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Texas Longhorns receiver Marquise Goodwin is a world-class long jumper with track star speed. Earlier this week, I broke down a play of Goodwin’s that shows how he had to do a better job of using his body to prevent a defender from gaining access to his hip pocket as the ball arrived. Here is the second of the two posts I promised. This is also from the December bowl game versus Cal and it underscores the importance of body position to maximize his speed. It also illustrates my oft-mentioned point that athleticism might be a game changer in college football, but it’s merely a baseline for the NFL.
The play is a 1st and 10 pass for a 47-yard touchdown with 8:20 in the third quarter. The play begins from a 2×1 receiver, 11 personnel pistol set. Goodwin is the single receiver to the near side of the field in single coverage at the line of scrimmage.
When a receiver has single coverage in the NFL, especially tight man as seen above, this should be a “win” for the offense. Goodwin’s job is to get quick separation. With his world class speed, the most vital part of this route for Goodwin is getting free early.
After the snap, Goodwin releases straight at the defender. This is good because the defender is trying to read the receiver’s early movements while guarding the sideline because if he gives the receiver outside position, there is not even a remote chance he can get help from a teammate. If he can force the receiver inside, at least he has a fighting chance to get position in the flat and sideline when the ball is in the air. There’s also a chance a safety with good speed can work to that side and help.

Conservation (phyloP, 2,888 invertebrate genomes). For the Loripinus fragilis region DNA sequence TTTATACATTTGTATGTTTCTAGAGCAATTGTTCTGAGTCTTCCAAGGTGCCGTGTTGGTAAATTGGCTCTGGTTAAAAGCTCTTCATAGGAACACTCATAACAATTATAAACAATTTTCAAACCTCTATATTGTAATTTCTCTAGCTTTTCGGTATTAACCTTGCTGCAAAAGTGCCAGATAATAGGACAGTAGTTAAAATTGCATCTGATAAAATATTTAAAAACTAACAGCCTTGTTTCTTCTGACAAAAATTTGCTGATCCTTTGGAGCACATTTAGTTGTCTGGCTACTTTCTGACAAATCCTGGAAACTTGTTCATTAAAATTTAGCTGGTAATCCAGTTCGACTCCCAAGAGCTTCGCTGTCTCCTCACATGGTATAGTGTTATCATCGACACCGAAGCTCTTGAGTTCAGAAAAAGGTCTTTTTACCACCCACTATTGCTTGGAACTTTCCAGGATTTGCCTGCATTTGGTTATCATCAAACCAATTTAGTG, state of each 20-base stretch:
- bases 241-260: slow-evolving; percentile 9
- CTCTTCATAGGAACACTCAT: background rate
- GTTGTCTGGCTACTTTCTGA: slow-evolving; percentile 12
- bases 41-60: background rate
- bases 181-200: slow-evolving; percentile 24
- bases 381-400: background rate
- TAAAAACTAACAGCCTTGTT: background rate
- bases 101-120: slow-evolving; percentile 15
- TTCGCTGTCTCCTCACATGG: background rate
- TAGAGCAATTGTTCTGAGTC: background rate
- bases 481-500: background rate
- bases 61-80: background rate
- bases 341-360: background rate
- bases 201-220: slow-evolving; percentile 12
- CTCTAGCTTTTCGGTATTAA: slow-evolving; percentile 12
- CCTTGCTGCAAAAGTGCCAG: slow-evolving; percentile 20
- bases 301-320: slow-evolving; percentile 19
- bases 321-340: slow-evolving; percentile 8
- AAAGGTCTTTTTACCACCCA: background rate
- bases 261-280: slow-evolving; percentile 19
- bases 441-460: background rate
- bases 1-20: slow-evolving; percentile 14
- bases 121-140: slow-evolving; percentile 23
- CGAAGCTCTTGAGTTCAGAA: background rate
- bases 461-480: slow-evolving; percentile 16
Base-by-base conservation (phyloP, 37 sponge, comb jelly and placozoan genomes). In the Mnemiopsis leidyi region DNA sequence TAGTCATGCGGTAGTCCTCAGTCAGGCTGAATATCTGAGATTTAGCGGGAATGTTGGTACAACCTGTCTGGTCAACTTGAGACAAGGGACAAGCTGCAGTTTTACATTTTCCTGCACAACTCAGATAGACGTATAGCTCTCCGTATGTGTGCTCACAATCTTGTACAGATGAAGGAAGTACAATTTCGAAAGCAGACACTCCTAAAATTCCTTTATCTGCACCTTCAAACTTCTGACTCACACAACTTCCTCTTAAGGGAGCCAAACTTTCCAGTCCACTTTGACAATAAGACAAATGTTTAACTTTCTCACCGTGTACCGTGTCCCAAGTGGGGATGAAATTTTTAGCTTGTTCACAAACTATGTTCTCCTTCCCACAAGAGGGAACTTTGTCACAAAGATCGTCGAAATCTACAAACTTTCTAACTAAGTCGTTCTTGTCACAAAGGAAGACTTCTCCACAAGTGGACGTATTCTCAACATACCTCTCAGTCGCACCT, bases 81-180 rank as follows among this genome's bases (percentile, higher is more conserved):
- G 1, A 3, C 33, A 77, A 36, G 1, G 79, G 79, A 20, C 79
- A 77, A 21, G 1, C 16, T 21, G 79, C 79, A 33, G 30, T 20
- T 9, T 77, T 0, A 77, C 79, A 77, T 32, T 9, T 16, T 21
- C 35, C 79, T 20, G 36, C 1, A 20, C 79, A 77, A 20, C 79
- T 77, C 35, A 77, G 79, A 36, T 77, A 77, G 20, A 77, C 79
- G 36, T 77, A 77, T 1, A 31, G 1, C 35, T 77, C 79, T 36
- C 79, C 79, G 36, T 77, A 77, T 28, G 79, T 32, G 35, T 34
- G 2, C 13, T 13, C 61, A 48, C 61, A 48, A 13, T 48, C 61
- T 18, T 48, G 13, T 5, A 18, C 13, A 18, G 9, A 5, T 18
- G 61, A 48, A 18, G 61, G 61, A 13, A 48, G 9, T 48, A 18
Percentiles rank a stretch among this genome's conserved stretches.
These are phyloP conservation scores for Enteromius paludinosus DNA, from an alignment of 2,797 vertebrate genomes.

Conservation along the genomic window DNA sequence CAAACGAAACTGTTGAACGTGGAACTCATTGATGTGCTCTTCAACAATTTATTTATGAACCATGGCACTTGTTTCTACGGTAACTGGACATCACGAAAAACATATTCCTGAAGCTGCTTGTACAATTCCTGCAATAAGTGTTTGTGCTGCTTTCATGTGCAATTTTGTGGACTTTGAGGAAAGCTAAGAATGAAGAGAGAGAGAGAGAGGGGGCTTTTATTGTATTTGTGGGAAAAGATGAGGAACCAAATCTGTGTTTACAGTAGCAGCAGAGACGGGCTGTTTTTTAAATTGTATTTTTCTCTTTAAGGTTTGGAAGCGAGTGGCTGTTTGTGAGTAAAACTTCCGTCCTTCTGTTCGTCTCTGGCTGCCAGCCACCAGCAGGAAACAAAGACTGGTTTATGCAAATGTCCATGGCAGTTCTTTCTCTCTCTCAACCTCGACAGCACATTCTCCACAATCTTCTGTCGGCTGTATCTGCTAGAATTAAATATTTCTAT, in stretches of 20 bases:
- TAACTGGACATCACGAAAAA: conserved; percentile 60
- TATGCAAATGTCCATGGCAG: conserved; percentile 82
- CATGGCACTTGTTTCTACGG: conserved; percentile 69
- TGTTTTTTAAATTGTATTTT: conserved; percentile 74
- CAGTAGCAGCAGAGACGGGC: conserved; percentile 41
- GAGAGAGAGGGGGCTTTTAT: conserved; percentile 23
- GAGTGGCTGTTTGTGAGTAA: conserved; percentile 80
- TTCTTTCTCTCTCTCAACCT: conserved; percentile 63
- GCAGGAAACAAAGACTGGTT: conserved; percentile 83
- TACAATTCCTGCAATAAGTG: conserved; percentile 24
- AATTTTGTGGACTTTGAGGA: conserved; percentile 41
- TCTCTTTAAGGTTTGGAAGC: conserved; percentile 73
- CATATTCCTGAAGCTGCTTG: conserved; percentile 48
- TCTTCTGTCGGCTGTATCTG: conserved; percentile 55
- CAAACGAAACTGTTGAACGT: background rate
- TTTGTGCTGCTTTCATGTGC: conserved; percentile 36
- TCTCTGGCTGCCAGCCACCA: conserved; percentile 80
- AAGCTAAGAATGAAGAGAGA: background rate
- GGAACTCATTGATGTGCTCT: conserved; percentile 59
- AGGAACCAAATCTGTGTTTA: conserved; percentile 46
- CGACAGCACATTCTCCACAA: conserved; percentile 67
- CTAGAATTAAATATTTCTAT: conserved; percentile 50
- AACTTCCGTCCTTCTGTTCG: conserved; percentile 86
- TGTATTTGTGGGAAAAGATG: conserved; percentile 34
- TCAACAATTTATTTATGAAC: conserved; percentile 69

Goodwin makes a jab outside with his third step, which forces the corner to plant his inside leg and turn his hips outside.
Although Goodwin demonstrates that he is quick enough to avoid most of the contact off the line as he breaks inside the defender, the technique he uses to do so is raw.
Goodwin does a solid job of turning his outside shoulder away from the contact, but this is not the optimal technique for the situation. If Goodwin kept his pads low out of his release and used a similar “drive phase” off the line of scrimmage that we see from sprinters to generate speed, the receiver accomplishes two things: reduces the surface area for the defender to access with a jam and increases his burst for immediate separation.
When Goodwin leans away from from the defender and turns his shoulder to the outside he’s opening himself up to trouble when projecting this decision to what he’ll encounter in the NFL. Goodwin may still be faster than most cornerbacks in a footrace, these defenders will eat him alive if he gives them a free target for them to place their hands. Recovery speed is a last resort skill for defensive backs, Goodwin might have the speed to sustain separation as well as any prospect in college football, but he’ll have to earn that separation first.
On this play, Goodwin does get that separation with the shoulder turn and a swim move with his outside arm.
By the time Goodwin is seven yards down field he gains two steps on the Cal cornerback.
The quarterback immediately spots Goodwin and releases the ball, hitting the receiver at the 14. Goodwin looks the ball into his hands over his back shoulder with a four-step lead on the defender and takes it the rest of the way.
Perhaps the cornerback thought he had help from the safety in the middle of the field and the play wasn’t supposed to be as as simple as Goodwin beating one man. If so, this would make Goodwin’s technique even more vital, because the sooner he separates from the corner, the better chance he has to beat the safety over top. It won’t be this easy for Goodwin against the likes of Richard Sherman or Brandon Browner jamming him at the line and Earl Thomas playing center field.